The viewer can feel the advancement and forward progress of the franchise in "Goldeneye."
Brosnan's Bond is the epitome of Bond in my mind, though I'm also a fan of Connery, Dalton's (in TLD, not so much LTK), and Craig's (closer to Bond from Fleming's stories).
Goldeneye started the Pierce Brosnan era with a ton of promise. Judy Densch as M created an entirely new dynamic and her referring to Bond as a "misogynist dinosaur, a relic of the cold war" really set the tone for the movie. With the cold war over the villains in the world became less clear and it was only appropriate that this time the threat should come from one of MI6's own. There is also some Bond deconstruction with Alec Trevelyan pointing out that those sexual dalliances Bond's engaged in over the years have personal consequences on people involved. It brought some reality to the series, not that most of the rest of Goldeneye isn't escapist fun. Just about everything in Goldeneye is done well from the story to the casting and directing. In the next three films the directors seemed to ignore everything that worked in Goldeneye and accentuated everything that didn't. In particular I was never a big fan of the scene in the archives where Bond suddenly becomes a one man army but sadly THAT ended up being the scene that is most representative of the Brosnan films.
There are some absolutely fantastic scenes in Goldeneye including one of my all time favorites, the memorial park scene where Sean Bean is revealed as the villain. For over the top action you can hardly do better than the tank chase scene through St. Petersburg which finishes off with the amazing tank vs train collision. The cradle is one of the best villain lairs although it always amused me that Trevelyan feels the need to build this gigantic dish. A giant dish is used to receive signals not send signals. Are we to assume that the Goldeneye satellite will detonate BETTER if controlled by an enormous dish? I loved the entire opening sequence from the bungee jump to the leap into a falling plane. Ok, the green screening on the final stunt was weak but Goldeneye was made on a relatively tiny $58 million budget and was the last Bond film produced for under $100 million. One funny thing in the film is the inclusion of Joe Don Baker as CIA agent Jack Wade. I know that the Bond films like to reuse actors (see Maude Adams, Charles Gray, Shane Rimmer) but Baker had been the MAIN VILLAIN just two films prior. The movie also includes a pre-X-Men Famke Janssen and Alan Cumming, a pre-Harry Potter Robbie Coltrane and a pre-everything Minnie Driver who you'll miss if you blink and of course Sean Bean went on to appear in Lord of the Rings AND Game of Thrones.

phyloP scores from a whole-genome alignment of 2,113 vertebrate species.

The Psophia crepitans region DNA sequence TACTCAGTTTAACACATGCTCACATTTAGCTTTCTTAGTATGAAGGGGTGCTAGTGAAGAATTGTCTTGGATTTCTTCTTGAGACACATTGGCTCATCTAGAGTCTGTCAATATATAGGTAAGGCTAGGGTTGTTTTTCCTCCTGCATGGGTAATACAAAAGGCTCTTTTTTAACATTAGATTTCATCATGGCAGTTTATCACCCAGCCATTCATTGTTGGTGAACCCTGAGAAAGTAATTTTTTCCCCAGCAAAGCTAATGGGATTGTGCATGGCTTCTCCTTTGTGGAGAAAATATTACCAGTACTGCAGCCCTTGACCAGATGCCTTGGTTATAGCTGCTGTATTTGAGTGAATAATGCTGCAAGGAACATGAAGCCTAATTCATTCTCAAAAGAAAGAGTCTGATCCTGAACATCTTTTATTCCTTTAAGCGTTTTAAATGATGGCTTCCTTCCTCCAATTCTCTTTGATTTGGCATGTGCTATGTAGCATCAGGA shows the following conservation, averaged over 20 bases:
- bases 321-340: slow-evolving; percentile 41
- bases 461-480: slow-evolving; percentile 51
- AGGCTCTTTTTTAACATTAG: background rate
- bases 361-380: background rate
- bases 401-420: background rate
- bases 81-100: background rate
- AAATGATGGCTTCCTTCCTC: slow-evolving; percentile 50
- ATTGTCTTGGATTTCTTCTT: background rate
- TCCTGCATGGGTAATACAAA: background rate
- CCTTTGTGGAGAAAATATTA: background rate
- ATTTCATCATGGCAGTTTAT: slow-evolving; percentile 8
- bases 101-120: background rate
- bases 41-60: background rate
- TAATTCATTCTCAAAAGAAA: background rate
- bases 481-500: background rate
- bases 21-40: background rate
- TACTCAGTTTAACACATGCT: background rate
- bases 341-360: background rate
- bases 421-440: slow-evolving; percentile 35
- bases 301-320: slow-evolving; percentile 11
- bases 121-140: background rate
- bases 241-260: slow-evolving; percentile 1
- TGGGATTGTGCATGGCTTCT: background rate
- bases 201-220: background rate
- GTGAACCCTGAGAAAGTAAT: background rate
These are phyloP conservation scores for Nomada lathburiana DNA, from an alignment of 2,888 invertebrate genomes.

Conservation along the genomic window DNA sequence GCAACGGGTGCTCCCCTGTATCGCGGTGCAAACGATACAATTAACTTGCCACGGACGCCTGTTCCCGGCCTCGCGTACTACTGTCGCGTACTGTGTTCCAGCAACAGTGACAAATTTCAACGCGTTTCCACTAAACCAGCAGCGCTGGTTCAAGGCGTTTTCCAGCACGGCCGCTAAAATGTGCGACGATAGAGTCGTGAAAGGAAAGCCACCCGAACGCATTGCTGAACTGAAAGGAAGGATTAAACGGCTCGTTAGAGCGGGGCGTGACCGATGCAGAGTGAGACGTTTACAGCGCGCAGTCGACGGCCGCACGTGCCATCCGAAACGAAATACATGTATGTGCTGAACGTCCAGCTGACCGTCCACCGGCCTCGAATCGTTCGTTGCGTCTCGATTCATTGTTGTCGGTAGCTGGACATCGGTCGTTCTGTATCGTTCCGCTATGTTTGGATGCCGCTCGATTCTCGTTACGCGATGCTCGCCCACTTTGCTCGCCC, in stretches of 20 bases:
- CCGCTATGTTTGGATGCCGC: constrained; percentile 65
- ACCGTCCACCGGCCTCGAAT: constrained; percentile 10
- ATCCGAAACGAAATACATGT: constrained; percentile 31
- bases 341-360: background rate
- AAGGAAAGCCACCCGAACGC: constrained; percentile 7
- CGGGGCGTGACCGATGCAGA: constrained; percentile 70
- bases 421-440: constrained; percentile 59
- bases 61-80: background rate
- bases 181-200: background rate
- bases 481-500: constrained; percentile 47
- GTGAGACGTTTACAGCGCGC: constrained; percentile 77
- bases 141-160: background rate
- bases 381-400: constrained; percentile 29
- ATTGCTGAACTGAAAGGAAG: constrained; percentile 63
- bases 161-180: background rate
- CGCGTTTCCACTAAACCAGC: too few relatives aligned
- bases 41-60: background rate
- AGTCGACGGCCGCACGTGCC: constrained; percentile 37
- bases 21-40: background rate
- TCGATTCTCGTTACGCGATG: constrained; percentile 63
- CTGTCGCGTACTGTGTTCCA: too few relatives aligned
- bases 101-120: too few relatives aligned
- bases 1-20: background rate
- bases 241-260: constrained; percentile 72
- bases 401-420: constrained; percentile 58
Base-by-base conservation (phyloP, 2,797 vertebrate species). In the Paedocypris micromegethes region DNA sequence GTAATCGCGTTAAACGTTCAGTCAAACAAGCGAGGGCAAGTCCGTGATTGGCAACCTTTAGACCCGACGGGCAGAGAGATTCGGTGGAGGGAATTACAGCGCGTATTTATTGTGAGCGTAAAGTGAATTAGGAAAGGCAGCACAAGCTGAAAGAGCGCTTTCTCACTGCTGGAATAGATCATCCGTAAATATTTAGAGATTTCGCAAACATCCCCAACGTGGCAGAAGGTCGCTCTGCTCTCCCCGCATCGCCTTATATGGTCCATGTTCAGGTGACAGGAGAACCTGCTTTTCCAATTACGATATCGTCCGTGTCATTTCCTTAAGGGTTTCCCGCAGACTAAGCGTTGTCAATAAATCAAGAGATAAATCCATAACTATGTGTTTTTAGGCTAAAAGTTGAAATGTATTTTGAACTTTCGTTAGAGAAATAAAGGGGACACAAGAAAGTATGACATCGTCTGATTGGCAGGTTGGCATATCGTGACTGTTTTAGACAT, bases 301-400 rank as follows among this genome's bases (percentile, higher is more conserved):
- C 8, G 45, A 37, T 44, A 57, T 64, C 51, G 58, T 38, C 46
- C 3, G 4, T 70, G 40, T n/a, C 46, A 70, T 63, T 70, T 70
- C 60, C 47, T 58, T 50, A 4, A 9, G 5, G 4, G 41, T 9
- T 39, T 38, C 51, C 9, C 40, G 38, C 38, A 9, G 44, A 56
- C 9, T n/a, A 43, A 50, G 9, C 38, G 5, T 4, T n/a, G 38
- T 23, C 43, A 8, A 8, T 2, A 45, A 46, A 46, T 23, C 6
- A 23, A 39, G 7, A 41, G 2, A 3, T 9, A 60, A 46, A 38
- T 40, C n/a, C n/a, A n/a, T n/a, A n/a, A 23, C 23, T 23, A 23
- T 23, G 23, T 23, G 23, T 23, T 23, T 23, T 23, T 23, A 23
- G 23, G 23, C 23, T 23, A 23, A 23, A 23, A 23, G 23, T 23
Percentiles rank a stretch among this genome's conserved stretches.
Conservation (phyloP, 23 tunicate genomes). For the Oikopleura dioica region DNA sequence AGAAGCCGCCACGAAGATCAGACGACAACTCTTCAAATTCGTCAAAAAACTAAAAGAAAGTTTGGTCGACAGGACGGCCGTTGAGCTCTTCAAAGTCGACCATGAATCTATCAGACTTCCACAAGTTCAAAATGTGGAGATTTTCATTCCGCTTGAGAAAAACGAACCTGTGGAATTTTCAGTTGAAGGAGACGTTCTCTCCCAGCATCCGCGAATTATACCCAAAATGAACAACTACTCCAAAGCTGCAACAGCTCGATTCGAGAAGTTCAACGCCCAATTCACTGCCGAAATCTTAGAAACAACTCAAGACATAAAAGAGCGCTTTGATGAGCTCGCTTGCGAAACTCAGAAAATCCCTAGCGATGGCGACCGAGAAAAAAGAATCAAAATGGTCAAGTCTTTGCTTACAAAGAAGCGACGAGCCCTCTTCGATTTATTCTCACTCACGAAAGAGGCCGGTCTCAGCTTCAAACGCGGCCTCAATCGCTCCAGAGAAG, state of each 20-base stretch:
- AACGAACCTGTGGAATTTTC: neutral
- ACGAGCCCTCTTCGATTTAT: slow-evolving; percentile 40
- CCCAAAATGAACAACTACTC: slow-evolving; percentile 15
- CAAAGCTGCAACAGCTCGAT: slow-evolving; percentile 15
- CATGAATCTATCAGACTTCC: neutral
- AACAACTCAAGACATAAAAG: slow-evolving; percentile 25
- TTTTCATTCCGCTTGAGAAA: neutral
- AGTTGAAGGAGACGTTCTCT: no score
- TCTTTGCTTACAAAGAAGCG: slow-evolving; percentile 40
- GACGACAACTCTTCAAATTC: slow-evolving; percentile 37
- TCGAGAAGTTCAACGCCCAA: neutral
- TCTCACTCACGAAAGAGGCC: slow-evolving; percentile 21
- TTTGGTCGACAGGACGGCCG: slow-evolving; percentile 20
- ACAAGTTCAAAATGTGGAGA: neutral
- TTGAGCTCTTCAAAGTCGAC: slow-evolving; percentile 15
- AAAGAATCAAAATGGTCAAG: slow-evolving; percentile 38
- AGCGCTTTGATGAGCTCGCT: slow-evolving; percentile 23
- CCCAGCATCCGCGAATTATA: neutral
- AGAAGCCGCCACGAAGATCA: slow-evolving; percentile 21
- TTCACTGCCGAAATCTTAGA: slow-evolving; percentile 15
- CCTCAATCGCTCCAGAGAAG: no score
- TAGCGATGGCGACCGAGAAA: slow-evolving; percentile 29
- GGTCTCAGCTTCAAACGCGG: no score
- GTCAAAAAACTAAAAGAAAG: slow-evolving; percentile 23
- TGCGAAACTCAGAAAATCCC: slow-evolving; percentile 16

I recently watch Die Another Day and it is shocking how bad it is. The dialogue is just atrocious but Goldeneye generally keeps its composure. There are some groaners for sure but most of the time Bond speaks like an actual human being not a pun spewing goofball. I am not a fan of the Brosnan era but not because of Brosnan, it's the writers and directors that are to blame. Goldeneye could have ushered in a tremendous decade; instead it was the one lone gem in the batch.